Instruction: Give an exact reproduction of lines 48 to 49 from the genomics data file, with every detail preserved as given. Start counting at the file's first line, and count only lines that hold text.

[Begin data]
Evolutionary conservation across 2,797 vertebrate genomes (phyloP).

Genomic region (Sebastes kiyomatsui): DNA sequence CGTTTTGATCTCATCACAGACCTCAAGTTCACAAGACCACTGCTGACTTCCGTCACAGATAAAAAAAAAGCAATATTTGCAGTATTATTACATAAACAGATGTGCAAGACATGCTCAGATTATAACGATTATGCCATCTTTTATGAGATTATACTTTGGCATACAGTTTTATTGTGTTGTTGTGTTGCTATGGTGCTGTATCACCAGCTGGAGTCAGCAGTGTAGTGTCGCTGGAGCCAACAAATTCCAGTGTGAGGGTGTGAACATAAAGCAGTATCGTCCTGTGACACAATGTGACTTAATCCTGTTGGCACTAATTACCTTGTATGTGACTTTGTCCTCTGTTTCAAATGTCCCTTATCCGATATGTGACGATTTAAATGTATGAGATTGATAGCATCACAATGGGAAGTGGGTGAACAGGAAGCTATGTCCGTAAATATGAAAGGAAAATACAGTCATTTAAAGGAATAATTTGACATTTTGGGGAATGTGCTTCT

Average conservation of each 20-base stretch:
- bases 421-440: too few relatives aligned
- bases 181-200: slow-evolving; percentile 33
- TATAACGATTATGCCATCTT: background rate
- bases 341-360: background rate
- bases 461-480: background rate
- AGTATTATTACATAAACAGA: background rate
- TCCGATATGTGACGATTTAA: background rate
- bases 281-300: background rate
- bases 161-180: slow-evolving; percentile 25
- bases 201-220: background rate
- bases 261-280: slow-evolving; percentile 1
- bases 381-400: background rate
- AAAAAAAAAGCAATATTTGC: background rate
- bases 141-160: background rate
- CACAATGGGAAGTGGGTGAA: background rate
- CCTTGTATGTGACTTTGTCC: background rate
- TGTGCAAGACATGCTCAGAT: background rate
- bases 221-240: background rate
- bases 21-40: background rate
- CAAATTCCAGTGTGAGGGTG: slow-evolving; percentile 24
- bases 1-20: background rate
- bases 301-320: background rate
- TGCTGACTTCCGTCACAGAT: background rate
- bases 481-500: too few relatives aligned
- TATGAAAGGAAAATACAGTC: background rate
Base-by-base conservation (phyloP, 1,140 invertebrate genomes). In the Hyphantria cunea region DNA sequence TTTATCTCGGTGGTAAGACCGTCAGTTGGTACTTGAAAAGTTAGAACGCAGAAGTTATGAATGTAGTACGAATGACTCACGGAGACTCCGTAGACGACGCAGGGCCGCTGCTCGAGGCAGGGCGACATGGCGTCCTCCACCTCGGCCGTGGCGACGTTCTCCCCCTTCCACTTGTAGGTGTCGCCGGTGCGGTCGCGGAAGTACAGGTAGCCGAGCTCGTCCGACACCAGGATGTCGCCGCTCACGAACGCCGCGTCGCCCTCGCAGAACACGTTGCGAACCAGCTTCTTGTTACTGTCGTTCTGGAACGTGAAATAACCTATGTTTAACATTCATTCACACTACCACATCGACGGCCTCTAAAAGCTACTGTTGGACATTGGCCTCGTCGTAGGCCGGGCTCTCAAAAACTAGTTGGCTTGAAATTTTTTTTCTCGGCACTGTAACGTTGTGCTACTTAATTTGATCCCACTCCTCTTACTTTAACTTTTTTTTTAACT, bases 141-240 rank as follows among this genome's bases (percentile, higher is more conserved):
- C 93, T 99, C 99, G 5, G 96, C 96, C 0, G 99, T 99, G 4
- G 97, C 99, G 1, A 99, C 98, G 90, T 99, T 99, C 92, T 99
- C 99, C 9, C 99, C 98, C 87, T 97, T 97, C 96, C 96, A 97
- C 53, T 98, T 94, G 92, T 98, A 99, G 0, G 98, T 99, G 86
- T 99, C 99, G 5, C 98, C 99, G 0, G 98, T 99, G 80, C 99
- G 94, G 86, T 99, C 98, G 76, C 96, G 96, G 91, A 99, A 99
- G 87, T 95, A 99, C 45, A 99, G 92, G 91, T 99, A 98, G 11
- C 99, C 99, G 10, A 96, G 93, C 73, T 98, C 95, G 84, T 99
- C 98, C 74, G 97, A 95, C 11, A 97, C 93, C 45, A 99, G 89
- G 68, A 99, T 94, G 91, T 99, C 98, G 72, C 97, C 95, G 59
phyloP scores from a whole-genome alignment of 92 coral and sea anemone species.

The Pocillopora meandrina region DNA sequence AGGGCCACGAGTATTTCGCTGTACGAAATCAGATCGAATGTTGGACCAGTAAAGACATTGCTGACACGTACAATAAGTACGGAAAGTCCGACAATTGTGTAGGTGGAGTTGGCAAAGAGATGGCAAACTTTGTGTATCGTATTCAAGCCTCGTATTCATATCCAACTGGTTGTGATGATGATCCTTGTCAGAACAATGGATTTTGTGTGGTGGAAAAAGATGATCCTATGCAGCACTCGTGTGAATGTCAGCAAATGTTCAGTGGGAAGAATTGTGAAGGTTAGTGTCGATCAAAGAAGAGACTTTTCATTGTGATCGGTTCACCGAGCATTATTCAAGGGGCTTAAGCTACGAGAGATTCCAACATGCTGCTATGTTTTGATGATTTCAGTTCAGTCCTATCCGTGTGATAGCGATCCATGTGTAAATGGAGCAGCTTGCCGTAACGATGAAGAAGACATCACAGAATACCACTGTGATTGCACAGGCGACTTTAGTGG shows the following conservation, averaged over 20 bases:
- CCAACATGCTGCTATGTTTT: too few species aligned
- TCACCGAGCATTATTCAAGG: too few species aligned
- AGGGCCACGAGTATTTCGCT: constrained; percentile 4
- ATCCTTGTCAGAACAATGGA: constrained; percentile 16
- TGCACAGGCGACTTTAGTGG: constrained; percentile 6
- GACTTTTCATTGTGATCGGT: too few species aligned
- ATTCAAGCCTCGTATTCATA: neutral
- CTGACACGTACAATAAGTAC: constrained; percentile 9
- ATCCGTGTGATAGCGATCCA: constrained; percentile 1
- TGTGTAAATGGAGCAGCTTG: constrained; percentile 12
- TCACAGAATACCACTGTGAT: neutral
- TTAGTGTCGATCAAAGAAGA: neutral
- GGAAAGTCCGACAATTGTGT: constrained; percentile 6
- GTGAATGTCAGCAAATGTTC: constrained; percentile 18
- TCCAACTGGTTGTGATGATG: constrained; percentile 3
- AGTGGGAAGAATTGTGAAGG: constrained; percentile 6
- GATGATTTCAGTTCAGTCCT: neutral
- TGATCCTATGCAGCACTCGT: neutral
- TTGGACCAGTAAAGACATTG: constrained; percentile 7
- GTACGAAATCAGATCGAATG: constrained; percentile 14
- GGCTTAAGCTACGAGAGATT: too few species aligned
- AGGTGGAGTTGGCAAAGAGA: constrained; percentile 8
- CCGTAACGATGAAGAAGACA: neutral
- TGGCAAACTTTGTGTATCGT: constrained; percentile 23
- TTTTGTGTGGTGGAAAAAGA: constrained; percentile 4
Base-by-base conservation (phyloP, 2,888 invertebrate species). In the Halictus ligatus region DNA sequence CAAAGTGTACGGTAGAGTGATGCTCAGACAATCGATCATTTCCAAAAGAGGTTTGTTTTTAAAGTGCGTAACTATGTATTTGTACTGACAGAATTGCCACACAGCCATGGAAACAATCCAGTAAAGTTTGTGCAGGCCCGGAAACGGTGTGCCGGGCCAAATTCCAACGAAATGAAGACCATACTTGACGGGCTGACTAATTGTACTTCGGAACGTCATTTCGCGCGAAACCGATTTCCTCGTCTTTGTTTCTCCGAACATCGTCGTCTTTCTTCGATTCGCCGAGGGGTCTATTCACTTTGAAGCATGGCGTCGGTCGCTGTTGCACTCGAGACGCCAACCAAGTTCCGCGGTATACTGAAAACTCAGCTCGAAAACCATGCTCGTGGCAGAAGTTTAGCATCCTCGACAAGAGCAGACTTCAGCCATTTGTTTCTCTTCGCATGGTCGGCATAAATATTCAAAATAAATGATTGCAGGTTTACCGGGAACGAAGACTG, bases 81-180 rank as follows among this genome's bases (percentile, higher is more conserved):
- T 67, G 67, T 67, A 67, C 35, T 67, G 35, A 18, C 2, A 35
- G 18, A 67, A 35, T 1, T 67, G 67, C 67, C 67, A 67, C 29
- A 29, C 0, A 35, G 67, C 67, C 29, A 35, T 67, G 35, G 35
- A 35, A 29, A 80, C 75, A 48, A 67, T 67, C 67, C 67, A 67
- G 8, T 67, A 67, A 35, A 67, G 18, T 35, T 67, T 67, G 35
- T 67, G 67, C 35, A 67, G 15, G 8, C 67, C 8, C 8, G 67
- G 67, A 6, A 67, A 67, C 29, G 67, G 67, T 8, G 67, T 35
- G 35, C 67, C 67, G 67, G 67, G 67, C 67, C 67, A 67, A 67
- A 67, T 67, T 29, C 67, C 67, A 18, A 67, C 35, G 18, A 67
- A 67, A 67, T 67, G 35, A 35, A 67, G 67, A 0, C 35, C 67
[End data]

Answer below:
- ATTCAAGCCTCGTATTCATA: neutral
- CTGACACGTACAATAAGTAC: constrained; percentile 9